A while back, she  mentioned that she tends to go to bed early.
Why, I asked?
Her son with learning difficulties never sleeps for more than an hour.  He never has.  
Only it’s better now that he isn’t crying when he wakes.
And that was the first of how I learnt quite how challenging her life is.
Our group has decided to focus on children and young people, in particular the impact of cuts on Child Tax Credits and on children with special needs as they move to adult services.
I am so glad to be part of this group.
The late MP Tam Dalyell was always forthright in his views.
When a journalist colleague turned up at Tam’s house to record an interview,
Tam walked straight over to my colleague’s car.  There was a baby seat in the back.
‘Ah! Said Tam.  ‘Children! Children! Children are the salt of the earth!’

Monday, 10 July 2017

Sadia's Blog July 2017

Jane and Sadia, two of our new Commissioners will be blogging each month, sharing their thoughts, experiences and what it means to be a Poverty Truth Commissioner.  

In the sixth of the series, Sadia shares her thoughts and the thoughts of others on the impact of poverty on families seeking asylum.

I have done so much thinking about poverty and how it’s affecting many families in my community of which most of them are single mothers. I had a chance to discuss my thoughts and also hear the women discussing how there is a lot of fear, worries and frustrations just to think of how to meet the demands of holidays. For instance, things like their peers getting a break and them not able to get away for even one night.

The women discussed how things like this affect the moods in the house, children demanding and mums not being able to give them what they want because they cannot afford the money and also that to most families on low income, events and activities doesn’t come as a priority to them. All the mums want is to make sure the little money they get is going to most basic needs of which is very hard for the children to understand. Why their families can’t afford and yet their friends can? It’s hard to explain to children the complications of benefits, Jobcentre and how hard it is to do the job you want with Jobcentre demands and sanctions.  My community group at Saheliya also expressed concerns over how expensive character clothing are priced. You cannot afford to spend £10-£15 on one-character clothing, and what if you have 3 young children?

There were a lot of questions and concerns discussed between us with no answers, what is the solution to end this poverty within our communities? How about the holidays coming? Children discuss holidays in schools and wish they could go to holidays local or abroad too. Some of us can’t even afford holiday even in the beautiful boarders of Scotland. Could they be considerable discount for holiday packages for some low income venerable families living in poverty?   Poverty is real and it is affecting most of families in our communities.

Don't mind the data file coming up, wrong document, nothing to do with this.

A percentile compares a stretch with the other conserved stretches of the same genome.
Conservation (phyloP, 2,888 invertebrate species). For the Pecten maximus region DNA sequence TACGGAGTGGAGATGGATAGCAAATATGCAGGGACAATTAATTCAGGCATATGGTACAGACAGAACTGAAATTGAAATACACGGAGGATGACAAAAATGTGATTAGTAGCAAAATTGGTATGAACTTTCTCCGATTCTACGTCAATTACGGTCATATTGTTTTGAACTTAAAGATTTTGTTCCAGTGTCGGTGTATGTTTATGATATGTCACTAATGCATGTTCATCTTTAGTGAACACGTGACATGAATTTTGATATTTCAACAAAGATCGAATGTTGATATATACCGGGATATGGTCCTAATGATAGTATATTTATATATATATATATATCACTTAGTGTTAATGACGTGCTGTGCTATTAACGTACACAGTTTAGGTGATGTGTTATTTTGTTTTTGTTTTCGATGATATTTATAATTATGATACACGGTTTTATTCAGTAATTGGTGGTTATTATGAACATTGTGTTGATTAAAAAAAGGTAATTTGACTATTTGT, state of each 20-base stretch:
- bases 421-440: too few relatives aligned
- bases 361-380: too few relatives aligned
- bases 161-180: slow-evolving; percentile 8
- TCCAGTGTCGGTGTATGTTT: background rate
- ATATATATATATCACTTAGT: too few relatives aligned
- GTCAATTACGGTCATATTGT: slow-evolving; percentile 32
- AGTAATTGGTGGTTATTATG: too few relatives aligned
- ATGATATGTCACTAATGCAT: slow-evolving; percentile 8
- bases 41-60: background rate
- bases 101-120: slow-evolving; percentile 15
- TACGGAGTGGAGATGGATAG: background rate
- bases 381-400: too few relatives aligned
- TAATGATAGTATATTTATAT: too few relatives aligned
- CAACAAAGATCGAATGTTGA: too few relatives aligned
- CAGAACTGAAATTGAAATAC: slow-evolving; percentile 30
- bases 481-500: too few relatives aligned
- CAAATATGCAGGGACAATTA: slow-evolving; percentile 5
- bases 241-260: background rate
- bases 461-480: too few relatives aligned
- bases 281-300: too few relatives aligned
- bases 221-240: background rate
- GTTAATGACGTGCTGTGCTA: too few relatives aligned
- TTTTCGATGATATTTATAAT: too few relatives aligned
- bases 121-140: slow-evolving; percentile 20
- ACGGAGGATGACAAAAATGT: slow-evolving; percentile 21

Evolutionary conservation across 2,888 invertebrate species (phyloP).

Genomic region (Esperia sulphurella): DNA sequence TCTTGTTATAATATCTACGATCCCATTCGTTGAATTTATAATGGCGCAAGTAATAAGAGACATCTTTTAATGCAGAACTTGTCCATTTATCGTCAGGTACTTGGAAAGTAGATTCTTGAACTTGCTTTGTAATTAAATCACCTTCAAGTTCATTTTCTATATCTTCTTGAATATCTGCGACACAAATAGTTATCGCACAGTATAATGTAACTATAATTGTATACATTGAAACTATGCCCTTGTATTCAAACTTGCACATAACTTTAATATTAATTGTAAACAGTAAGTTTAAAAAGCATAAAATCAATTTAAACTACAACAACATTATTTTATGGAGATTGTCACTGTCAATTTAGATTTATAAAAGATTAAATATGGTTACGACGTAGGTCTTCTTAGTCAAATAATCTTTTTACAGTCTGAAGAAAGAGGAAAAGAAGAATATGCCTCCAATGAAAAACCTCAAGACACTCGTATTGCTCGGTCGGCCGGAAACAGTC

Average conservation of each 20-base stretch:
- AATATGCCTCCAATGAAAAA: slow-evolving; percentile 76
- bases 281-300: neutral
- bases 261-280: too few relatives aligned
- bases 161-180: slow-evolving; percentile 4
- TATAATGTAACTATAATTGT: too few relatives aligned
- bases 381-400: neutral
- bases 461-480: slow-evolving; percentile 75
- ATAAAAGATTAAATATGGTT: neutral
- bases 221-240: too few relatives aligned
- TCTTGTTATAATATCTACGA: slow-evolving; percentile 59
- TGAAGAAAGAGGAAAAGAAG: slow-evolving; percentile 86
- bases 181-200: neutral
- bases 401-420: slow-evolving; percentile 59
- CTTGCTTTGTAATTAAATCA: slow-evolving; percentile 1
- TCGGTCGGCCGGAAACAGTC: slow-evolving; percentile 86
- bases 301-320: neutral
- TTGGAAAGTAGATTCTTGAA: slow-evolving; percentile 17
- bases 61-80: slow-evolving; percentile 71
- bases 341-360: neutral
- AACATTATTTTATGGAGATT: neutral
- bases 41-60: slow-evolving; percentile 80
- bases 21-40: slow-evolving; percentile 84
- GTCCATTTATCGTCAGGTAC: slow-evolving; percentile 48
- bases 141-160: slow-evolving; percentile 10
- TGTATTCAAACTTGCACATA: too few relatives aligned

I want to continue to raise my voice and our voice with the Poverty Truth Commission. We need to continue meeting, discussing and looking to keep going, to take things forward.

The three working groups reflect how people are suffering: cuts, mental illness and asylum.  More cuts mean more suffering and more people in poverty and having mental illness. Poverty creates tension in families. This tension and poverty can lead to addiction, to homelessness, to poor prospects. The cuts are making people ill and sick. The fear the cuts bring is leading to mental illness. A lot of people are affected by this. The behaviour of young people is affected by growing up in poverty.

Yet still I live with hope that things can change.

Friday, 2 June 2017

Jane's Blog June 2017

Jane and Sadia, two of our new Commissioners will be blogging each month, sharing their thoughts, experiences and what it means to be a Poverty Truth Commissioner.  

In the fifth of the series, Jane talks about the 3 Working Groups looking at Mental Health, Asylum and Cuts and Assessments that have been set up.  

"Now we move into 3 groups, each of which focuses on a particular issue.
I have chosen the group that will look at cuts and assessments.

This is something that really matters to me.
I have seen friends and family fearful, anxious and extremely worried at the prospect not just of losing their benefits
but of the process of being ‘assessed’.  What a cold, frightening word.
And what exactly are the criteria for that assessment? 

As for the forms involved, I have never met a single person who understood how the form should be answered.
And all of us know the feeling of trying to complete a form you don’t understand.  You feel sick, stupid and very vulnerable.
If you try to explain how a condition can vary from day to day, and that’s the truth of many chronic conditions, you’re likely to lose in what seems like a game of snakes and ladders – except this particular board game has only snakes, spiralling down.

Our role in the new group is to gather evidence.  We, as the commissioners, are the evidence.  So personal stories are what we will gather.
I’m aware that what we pull together and how we focus this is of huge importance.  It feels exciting to be underway with this work but again, I need to keep listening to others.

Now that we can reveal our roles and jobs outside the commission, I can own up to being that thing called - a journalist!
I have worked for many years in broadcasting and as a freelance writer. 
So I will hope to find ways of drawing attention in the media to the work we do over the next months.

Outside the Commission, I am continuing to volunteer with the Welcoming Charity in Edinburgh.
It welcomes asylum seekers, refugees and economic migrants to Scotland, offering classes in English, outings, musical events -  you name it, they try to arrange it. This month a beginner’s group for joggers began.

I volunteer at the weekly conversation cafĂ©, where anyone with a bit of English can come along.  Each time I go, I am overwhelmed by the enthusiasm and commitment of those who are learning English.
I watch them launching into sentences on all sorts of subjects as if they were leaping off the top diving board – plunging in, so keen to try.
I spoke to one young man from Cadiz who had trained as a social worker.  I said that I thought the unemployment rate in Madrid was around 25 per cent.  He replied, ‘In Madrid, yes.  But where I live, in the south, or in the rural areas, it’s nearer 65 per cent.  I will never work as a social worker where I am from.  I have to learn English and speak it fluently to find another job.  I want to become bilingual.’
He’s working as a kitchen porter and loves being in Scotland. 

It reminds me of a conversation I had with one of my fellow commissioners a while back, who arrived in Scotland as an asylum seeker from Somalia.  She was offered classes in English when she arrived but wants further classes to be offered for  those in her community.
To make real progress in the job market, you need to be fluent in English.

There is so much to be done and I am looking forward to the next meetings with the Commission."